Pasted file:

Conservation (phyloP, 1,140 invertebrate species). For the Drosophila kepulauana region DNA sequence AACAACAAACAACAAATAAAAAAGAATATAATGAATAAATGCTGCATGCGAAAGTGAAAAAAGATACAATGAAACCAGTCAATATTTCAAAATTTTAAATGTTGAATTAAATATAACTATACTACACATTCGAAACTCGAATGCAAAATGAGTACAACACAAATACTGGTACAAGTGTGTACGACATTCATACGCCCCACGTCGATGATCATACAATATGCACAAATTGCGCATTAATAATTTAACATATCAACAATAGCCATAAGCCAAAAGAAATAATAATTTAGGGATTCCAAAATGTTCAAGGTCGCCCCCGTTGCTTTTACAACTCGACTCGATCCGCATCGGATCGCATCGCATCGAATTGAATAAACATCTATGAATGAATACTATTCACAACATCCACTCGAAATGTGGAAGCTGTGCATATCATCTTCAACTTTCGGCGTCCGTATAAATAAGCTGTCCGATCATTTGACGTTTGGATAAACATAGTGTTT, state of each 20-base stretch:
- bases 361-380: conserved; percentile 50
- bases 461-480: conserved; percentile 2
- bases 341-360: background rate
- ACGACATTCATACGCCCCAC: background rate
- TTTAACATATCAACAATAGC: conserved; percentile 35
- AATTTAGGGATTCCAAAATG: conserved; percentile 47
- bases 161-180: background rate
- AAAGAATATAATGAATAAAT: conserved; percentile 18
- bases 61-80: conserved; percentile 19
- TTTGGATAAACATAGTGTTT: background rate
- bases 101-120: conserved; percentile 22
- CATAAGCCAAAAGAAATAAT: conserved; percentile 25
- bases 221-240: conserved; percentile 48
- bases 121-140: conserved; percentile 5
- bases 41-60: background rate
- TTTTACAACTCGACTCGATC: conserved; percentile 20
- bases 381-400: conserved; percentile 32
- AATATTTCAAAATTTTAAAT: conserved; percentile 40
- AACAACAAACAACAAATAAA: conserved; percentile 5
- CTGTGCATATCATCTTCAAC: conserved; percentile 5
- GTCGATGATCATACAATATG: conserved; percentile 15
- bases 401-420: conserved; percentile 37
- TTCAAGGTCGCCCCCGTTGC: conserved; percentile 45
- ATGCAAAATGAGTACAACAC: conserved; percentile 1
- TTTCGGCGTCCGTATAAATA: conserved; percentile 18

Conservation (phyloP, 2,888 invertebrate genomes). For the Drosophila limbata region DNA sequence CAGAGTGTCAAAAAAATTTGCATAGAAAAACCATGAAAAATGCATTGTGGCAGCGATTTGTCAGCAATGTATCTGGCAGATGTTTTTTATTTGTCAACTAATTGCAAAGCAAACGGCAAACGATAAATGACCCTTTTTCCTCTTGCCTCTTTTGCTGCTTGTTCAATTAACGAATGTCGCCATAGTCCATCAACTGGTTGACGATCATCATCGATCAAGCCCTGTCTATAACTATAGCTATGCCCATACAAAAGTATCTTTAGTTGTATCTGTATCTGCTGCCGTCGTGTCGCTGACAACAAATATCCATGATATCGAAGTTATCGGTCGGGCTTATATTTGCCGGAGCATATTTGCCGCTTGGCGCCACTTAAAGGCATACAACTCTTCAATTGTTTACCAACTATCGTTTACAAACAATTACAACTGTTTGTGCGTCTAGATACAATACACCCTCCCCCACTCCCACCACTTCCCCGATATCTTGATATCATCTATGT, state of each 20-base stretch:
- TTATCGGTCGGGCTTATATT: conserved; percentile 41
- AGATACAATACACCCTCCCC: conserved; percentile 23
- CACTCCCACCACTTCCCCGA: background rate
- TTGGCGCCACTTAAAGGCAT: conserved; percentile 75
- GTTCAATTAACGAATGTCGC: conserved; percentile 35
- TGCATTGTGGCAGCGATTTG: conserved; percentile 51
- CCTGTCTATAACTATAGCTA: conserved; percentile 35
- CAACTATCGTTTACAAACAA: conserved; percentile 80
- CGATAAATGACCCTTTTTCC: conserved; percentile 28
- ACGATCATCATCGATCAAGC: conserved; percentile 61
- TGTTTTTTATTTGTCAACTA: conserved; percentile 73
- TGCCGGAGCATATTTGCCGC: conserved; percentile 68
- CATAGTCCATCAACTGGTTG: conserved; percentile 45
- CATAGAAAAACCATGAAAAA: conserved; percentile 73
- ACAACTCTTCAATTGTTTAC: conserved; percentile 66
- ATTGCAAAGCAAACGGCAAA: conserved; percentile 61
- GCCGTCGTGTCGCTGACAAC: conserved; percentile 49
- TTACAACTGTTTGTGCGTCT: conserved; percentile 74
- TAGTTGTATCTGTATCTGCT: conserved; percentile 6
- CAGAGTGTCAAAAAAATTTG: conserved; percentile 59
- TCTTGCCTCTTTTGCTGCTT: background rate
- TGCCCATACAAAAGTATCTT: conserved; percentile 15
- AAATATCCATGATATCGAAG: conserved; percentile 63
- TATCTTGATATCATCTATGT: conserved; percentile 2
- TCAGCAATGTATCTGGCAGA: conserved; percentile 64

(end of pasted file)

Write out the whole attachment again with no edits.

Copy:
Conservation (phyloP, 1,140 invertebrate species). For the Drosophila kepulauana region DNA sequence AACAACAAACAACAAATAAAAAAGAATATAATGAATAAATGCTGCATGCGAAAGTGAAAAAAGATACAATGAAACCAGTCAATATTTCAAAATTTTAAATGTTGAATTAAATATAACTATACTACACATTCGAAACTCGAATGCAAAATGAGTACAACACAAATACTGGTACAAGTGTGTACGACATTCATACGCCCCACGTCGATGATCATACAATATGCACAAATTGCGCATTAATAATTTAACATATCAACAATAGCCATAAGCCAAAAGAAATAATAATTTAGGGATTCCAAAATGTTCAAGGTCGCCCCCGTTGCTTTTACAACTCGACTCGATCCGCATCGGATCGCATCGCATCGAATTGAATAAACATCTATGAATGAATACTATTCACAACATCCACTCGAAATGTGGAAGCTGTGCATATCATCTTCAACTTTCGGCGTCCGTATAAATAAGCTGTCCGATCATTTGACGTTTGGATAAACATAGTGTTT, state of each 20-base stretch:
- bases 361-380: conserved; percentile 50
- bases 461-480: conserved; percentile 2
- bases 341-360: background rate
- ACGACATTCATACGCCCCAC: background rate
- TTTAACATATCAACAATAGC: conserved; percentile 35
- AATTTAGGGATTCCAAAATG: conserved; percentile 47
- bases 161-180: background rate
- AAAGAATATAATGAATAAAT: conserved; percentile 18
- bases 61-80: conserved; percentile 19
- TTTGGATAAACATAGTGTTT: background rate
- bases 101-120: conserved; percentile 22
- CATAAGCCAAAAGAAATAAT: conserved; percentile 25
- bases 221-240: conserved; percentile 48
- bases 121-140: conserved; percentile 5
- bases 41-60: background rate
- TTTTACAACTCGACTCGATC: conserved; percentile 20
- bases 381-400: conserved; percentile 32
- AATATTTCAAAATTTTAAAT: conserved; percentile 40
- AACAACAAACAACAAATAAA: conserved; percentile 5
- CTGTGCATATCATCTTCAAC: conserved; percentile 5
- GTCGATGATCATACAATATG: conserved; percentile 15
- bases 401-420: conserved; percentile 37
- TTCAAGGTCGCCCCCGTTGC: conserved; percentile 45
- ATGCAAAATGAGTACAACAC: conserved; percentile 1
- TTTCGGCGTCCGTATAAATA: conserved; percentile 18

Conservation (phyloP, 2,888 invertebrate genomes). For the Drosophila limbata region DNA sequence CAGAGTGTCAAAAAAATTTGCATAGAAAAACCATGAAAAATGCATTGTGGCAGCGATTTGTCAGCAATGTATCTGGCAGATGTTTTTTATTTGTCAACTAATTGCAAAGCAAACGGCAAACGATAAATGACCCTTTTTCCTCTTGCCTCTTTTGCTGCTTGTTCAATTAACGAATGTCGCCATAGTCCATCAACTGGTTGACGATCATCATCGATCAAGCCCTGTCTATAACTATAGCTATGCCCATACAAAAGTATCTTTAGTTGTATCTGTATCTGCTGCCGTCGTGTCGCTGACAACAAATATCCATGATATCGAAGTTATCGGTCGGGCTTATATTTGCCGGAGCATATTTGCCGCTTGGCGCCACTTAAAGGCATACAACTCTTCAATTGTTTACCAACTATCGTTTACAAACAATTACAACTGTTTGTGCGTCTAGATACAATACACCCTCCCCCACTCCCACCACTTCCCCGATATCTTGATATCATCTATGT, state of each 20-base stretch:
- TTATCGGTCGGGCTTATATT: conserved; percentile 41
- AGATACAATACACCCTCCCC: conserved; percentile 23
- CACTCCCACCACTTCCCCGA: background rate
- TTGGCGCCACTTAAAGGCAT: conserved; percentile 75
- GTTCAATTAACGAATGTCGC: conserved; percentile 35
- TGCATTGTGGCAGCGATTTG: conserved; percentile 51
- CCTGTCTATAACTATAGCTA: conserved; percentile 35
- CAACTATCGTTTACAAACAA: conserved; percentile 80
- CGATAAATGACCCTTTTTCC: conserved; percentile 28
- ACGATCATCATCGATCAAGC: conserved; percentile 61
- TGTTTTTTATTTGTCAACTA: conserved; percentile 73
- TGCCGGAGCATATTTGCCGC: conserved; percentile 68
- CATAGTCCATCAACTGGTTG: conserved; percentile 45
- CATAGAAAAACCATGAAAAA: conserved; percentile 73
- ACAACTCTTCAATTGTTTAC: conserved; percentile 66
- ATTGCAAAGCAAACGGCAAA: conserved; percentile 61
- GCCGTCGTGTCGCTGACAAC: conserved; percentile 49
- TTACAACTGTTTGTGCGTCT: conserved; percentile 74
- TAGTTGTATCTGTATCTGCT: conserved; percentile 6
- CAGAGTGTCAAAAAAATTTG: conserved; percentile 59
- TCTTGCCTCTTTTGCTGCTT: background rate
- TGCCCATACAAAAGTATCTT: conserved; percentile 15
- AAATATCCATGATATCGAAG: conserved; percentile 63
- TATCTTGATATCATCTATGT: conserved; percentile 2
- TCAGCAATGTATCTGGCAGA: conserved; percentile 64